Use this URL to cite or link to this record in EThOS: https://ethos.bl.uk/OrderDetails.do?uin=uk.bl.ethos.251304
Title: Interfaces for embedded parallel multiprocessor networks
Author: Triger, Simon
ISNI:       0000 0001 3536 4363
Awarding Body: Nottingham Trent University
Current Institution: Nottingham Trent University
Date of Award: 2002
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Abstract:
This thesis documents research to improve tolerance to faults of an embedded parallel network. This resulted in the development of two building blocks of a novel embedded communications system with enhanced fault detection and recovery. A review of embedded inter-processor communications was initially performed. The research aimed to expand the potential of embedded parallel systems in three main areas: improving bi-directional throughput; implementing a distributed fault detection, isolation and recovery mechanism; and the implementation of hardware virtual channels utilising Context Addressable Memory (CAM) to reduce processor intervention. The embedded multiprocessor network comprises off-the-shelf custom hardware message routers. An interface between a StrongArm SA-110 microprocessor and the embedded routing network was developed using VHDL. This was simulated and synthesised, with post-synthesis simulations used as a means of gauging performance. An interface was also developed between a PC and the network, utilising the PCI bus standard for communication. The research resulted in a fully operational hardware prototype, whose results were compared and contrasted with both the previous nonfault tolerant PCI interface and theoretical expectations. The routers, StrongArm processors, PCs and their respective interfaces form the building blocks of a robust, embedded network with improved tolerance to faults. The StrongArm and PCI interfaces allow RISC and general-purpose processors to operate as processor nodes in the same network, thus increasing system flexibility and applications. The possibility of adapting the interface design to other processors offers further possible increases in system flexibility. The new protocol allows a much greater degree of tolerance to faults in the system, reducing the dependence on external intervention in the event of network failure.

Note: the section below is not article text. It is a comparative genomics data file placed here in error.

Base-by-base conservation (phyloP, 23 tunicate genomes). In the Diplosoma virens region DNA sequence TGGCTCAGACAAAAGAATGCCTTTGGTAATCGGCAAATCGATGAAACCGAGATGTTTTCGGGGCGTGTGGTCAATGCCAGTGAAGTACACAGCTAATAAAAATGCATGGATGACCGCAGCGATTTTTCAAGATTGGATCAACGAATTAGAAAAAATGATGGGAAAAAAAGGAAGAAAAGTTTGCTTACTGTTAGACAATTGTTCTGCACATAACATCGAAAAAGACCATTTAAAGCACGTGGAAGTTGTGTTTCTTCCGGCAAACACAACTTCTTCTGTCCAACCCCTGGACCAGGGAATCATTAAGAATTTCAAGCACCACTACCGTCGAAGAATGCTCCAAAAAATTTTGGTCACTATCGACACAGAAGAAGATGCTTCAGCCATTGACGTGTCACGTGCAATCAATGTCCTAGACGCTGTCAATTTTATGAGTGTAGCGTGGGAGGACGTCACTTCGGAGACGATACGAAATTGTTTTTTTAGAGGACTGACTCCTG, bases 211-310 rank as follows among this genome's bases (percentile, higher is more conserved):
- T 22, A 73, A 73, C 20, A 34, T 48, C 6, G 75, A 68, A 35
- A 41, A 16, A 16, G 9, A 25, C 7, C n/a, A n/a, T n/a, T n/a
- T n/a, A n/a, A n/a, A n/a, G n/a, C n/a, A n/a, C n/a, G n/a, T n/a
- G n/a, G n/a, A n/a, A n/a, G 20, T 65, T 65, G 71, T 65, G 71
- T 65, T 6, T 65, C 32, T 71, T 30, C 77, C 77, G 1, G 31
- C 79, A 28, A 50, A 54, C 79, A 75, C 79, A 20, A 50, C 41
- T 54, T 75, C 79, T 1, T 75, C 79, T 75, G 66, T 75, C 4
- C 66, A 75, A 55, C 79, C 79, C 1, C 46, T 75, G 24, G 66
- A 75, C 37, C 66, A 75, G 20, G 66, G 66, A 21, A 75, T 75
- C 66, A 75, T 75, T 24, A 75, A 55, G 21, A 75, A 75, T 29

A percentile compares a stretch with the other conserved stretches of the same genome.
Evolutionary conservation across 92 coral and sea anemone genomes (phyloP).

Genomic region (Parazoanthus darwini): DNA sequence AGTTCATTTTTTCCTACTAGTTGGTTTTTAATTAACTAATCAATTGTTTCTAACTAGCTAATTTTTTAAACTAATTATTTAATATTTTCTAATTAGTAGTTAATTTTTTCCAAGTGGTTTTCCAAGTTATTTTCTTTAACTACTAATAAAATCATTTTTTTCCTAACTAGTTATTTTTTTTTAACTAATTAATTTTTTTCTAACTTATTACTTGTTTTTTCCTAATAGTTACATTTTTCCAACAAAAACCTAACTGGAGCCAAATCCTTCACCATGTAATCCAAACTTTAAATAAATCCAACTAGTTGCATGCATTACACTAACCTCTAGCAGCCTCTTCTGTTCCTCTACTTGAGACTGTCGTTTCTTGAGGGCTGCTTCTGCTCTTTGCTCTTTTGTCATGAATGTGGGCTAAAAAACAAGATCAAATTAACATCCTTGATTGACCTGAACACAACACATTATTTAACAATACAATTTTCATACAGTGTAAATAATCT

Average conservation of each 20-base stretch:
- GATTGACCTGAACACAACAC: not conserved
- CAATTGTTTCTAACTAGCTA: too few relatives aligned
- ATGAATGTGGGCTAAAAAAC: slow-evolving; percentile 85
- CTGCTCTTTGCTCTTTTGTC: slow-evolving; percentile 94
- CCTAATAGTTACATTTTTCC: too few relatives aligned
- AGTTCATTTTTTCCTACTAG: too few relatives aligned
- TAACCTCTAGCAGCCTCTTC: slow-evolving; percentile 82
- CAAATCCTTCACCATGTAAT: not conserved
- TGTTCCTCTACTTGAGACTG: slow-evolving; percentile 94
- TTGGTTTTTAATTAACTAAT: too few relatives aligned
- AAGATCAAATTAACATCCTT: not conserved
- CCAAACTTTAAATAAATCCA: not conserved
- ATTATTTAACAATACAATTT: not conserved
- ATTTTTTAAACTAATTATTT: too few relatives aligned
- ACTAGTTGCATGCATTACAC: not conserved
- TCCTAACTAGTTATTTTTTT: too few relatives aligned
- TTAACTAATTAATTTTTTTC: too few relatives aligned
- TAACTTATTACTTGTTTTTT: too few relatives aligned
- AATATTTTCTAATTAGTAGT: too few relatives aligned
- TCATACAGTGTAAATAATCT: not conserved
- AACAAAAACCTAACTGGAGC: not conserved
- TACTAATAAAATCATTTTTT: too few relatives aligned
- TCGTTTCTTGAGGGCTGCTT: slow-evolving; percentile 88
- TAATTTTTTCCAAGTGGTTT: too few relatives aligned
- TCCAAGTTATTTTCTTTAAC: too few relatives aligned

Supervisor: Not available Sponsor: Not available
Qualification Name: Thesis (Ph.D.) Qualification Level: Doctoral
EThOS ID: uk.bl.ethos.251304  DOI: Not available
Keywords: Fault tolerance
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